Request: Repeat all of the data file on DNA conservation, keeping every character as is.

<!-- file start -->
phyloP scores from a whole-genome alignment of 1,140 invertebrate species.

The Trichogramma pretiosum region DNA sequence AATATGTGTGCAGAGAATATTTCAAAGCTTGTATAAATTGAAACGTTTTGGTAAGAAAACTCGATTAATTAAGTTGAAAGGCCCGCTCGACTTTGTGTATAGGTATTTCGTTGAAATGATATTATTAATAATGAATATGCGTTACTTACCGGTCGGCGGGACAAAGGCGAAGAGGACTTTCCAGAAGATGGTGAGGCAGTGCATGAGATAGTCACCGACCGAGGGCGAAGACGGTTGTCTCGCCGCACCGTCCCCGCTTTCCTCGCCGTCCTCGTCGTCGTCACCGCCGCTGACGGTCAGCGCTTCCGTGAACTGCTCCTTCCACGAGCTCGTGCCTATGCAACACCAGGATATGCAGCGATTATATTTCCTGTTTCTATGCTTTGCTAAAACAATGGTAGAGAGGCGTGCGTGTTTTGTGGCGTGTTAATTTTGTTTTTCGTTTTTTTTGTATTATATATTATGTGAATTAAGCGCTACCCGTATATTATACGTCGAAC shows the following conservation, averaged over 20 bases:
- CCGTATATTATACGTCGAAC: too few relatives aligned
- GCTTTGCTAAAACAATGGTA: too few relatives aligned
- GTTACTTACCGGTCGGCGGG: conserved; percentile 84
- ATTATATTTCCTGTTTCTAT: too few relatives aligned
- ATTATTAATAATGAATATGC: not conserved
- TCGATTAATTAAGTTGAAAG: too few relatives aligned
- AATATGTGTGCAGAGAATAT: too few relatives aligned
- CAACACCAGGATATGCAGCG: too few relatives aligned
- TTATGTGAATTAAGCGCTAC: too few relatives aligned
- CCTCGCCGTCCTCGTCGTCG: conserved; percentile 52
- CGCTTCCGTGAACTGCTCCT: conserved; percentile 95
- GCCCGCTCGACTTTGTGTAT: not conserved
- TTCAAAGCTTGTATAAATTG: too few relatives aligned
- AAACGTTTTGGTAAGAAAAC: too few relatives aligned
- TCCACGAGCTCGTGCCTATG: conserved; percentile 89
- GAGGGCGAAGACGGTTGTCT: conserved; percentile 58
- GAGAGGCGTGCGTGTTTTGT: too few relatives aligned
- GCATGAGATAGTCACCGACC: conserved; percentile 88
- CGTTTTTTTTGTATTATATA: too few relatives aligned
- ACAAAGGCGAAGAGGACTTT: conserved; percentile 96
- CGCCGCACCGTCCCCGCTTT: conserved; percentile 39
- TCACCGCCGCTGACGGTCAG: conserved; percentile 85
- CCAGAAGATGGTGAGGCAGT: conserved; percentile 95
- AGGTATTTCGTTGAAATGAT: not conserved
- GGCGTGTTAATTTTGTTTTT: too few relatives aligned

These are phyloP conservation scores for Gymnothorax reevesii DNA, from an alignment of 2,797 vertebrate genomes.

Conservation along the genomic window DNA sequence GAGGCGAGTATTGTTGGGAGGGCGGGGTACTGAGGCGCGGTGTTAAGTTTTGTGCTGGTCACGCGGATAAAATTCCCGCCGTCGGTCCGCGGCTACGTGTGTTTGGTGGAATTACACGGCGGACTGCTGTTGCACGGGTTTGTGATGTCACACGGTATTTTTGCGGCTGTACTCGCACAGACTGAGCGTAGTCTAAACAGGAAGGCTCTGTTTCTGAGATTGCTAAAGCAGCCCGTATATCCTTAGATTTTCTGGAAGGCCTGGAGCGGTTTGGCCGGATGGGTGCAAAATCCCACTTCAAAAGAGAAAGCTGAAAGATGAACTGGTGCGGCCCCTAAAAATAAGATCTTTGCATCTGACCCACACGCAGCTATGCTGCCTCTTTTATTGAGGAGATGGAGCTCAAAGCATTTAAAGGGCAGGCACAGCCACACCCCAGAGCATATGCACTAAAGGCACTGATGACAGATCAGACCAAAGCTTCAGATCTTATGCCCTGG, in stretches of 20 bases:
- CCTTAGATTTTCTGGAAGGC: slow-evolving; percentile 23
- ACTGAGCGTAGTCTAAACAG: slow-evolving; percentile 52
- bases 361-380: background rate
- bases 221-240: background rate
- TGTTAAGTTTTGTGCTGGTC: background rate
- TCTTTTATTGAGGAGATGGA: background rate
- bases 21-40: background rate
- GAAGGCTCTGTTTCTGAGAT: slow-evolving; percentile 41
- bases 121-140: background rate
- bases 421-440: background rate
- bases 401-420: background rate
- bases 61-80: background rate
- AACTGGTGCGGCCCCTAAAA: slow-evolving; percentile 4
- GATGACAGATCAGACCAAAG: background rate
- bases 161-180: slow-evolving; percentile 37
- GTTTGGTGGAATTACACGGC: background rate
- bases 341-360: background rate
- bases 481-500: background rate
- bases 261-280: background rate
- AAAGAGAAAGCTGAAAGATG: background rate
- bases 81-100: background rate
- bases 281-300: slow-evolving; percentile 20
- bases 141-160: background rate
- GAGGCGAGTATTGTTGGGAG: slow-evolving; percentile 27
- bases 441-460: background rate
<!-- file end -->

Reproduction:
phyloP scores from a whole-genome alignment of 1,140 invertebrate species.

The Trichogramma pretiosum region DNA sequence AATATGTGTGCAGAGAATATTTCAAAGCTTGTATAAATTGAAACGTTTTGGTAAGAAAACTCGATTAATTAAGTTGAAAGGCCCGCTCGACTTTGTGTATAGGTATTTCGTTGAAATGATATTATTAATAATGAATATGCGTTACTTACCGGTCGGCGGGACAAAGGCGAAGAGGACTTTCCAGAAGATGGTGAGGCAGTGCATGAGATAGTCACCGACCGAGGGCGAAGACGGTTGTCTCGCCGCACCGTCCCCGCTTTCCTCGCCGTCCTCGTCGTCGTCACCGCCGCTGACGGTCAGCGCTTCCGTGAACTGCTCCTTCCACGAGCTCGTGCCTATGCAACACCAGGATATGCAGCGATTATATTTCCTGTTTCTATGCTTTGCTAAAACAATGGTAGAGAGGCGTGCGTGTTTTGTGGCGTGTTAATTTTGTTTTTCGTTTTTTTTGTATTATATATTATGTGAATTAAGCGCTACCCGTATATTATACGTCGAAC shows the following conservation, averaged over 20 bases:
- CCGTATATTATACGTCGAAC: too few relatives aligned
- GCTTTGCTAAAACAATGGTA: too few relatives aligned
- GTTACTTACCGGTCGGCGGG: conserved; percentile 84
- ATTATATTTCCTGTTTCTAT: too few relatives aligned
- ATTATTAATAATGAATATGC: not conserved
- TCGATTAATTAAGTTGAAAG: too few relatives aligned
- AATATGTGTGCAGAGAATAT: too few relatives aligned
- CAACACCAGGATATGCAGCG: too few relatives aligned
- TTATGTGAATTAAGCGCTAC: too few relatives aligned
- CCTCGCCGTCCTCGTCGTCG: conserved; percentile 52
- CGCTTCCGTGAACTGCTCCT: conserved; percentile 95
- GCCCGCTCGACTTTGTGTAT: not conserved
- TTCAAAGCTTGTATAAATTG: too few relatives aligned
- AAACGTTTTGGTAAGAAAAC: too few relatives aligned
- TCCACGAGCTCGTGCCTATG: conserved; percentile 89
- GAGGGCGAAGACGGTTGTCT: conserved; percentile 58
- GAGAGGCGTGCGTGTTTTGT: too few relatives aligned
- GCATGAGATAGTCACCGACC: conserved; percentile 88
- CGTTTTTTTTGTATTATATA: too few relatives aligned
- ACAAAGGCGAAGAGGACTTT: conserved; percentile 96
- CGCCGCACCGTCCCCGCTTT: conserved; percentile 39
- TCACCGCCGCTGACGGTCAG: conserved; percentile 85
- CCAGAAGATGGTGAGGCAGT: conserved; percentile 95
- AGGTATTTCGTTGAAATGAT: not conserved
- GGCGTGTTAATTTTGTTTTT: too few relatives aligned

These are phyloP conservation scores for Gymnothorax reevesii DNA, from an alignment of 2,797 vertebrate genomes.

Conservation along the genomic window DNA sequence GAGGCGAGTATTGTTGGGAGGGCGGGGTACTGAGGCGCGGTGTTAAGTTTTGTGCTGGTCACGCGGATAAAATTCCCGCCGTCGGTCCGCGGCTACGTGTGTTTGGTGGAATTACACGGCGGACTGCTGTTGCACGGGTTTGTGATGTCACACGGTATTTTTGCGGCTGTACTCGCACAGACTGAGCGTAGTCTAAACAGGAAGGCTCTGTTTCTGAGATTGCTAAAGCAGCCCGTATATCCTTAGATTTTCTGGAAGGCCTGGAGCGGTTTGGCCGGATGGGTGCAAAATCCCACTTCAAAAGAGAAAGCTGAAAGATGAACTGGTGCGGCCCCTAAAAATAAGATCTTTGCATCTGACCCACACGCAGCTATGCTGCCTCTTTTATTGAGGAGATGGAGCTCAAAGCATTTAAAGGGCAGGCACAGCCACACCCCAGAGCATATGCACTAAAGGCACTGATGACAGATCAGACCAAAGCTTCAGATCTTATGCCCTGG, in stretches of 20 bases:
- CCTTAGATTTTCTGGAAGGC: slow-evolving; percentile 23
- ACTGAGCGTAGTCTAAACAG: slow-evolving; percentile 52
- bases 361-380: background rate
- bases 221-240: background rate
- TGTTAAGTTTTGTGCTGGTC: background rate
- TCTTTTATTGAGGAGATGGA: background rate
- bases 21-40: background rate
- GAAGGCTCTGTTTCTGAGAT: slow-evolving; percentile 41
- bases 121-140: background rate
- bases 421-440: background rate
- bases 401-420: background rate
- bases 61-80: background rate
- AACTGGTGCGGCCCCTAAAA: slow-evolving; percentile 4
- GATGACAGATCAGACCAAAG: background rate
- bases 161-180: slow-evolving; percentile 37
- GTTTGGTGGAATTACACGGC: background rate
- bases 341-360: background rate
- bases 481-500: background rate
- bases 261-280: background rate
- AAAGAGAAAGCTGAAAGATG: background rate
- bases 81-100: background rate
- bases 281-300: slow-evolving; percentile 20
- bases 141-160: background rate
- GAGGCGAGTATTGTTGGGAG: slow-evolving; percentile 27
- bases 441-460: background rate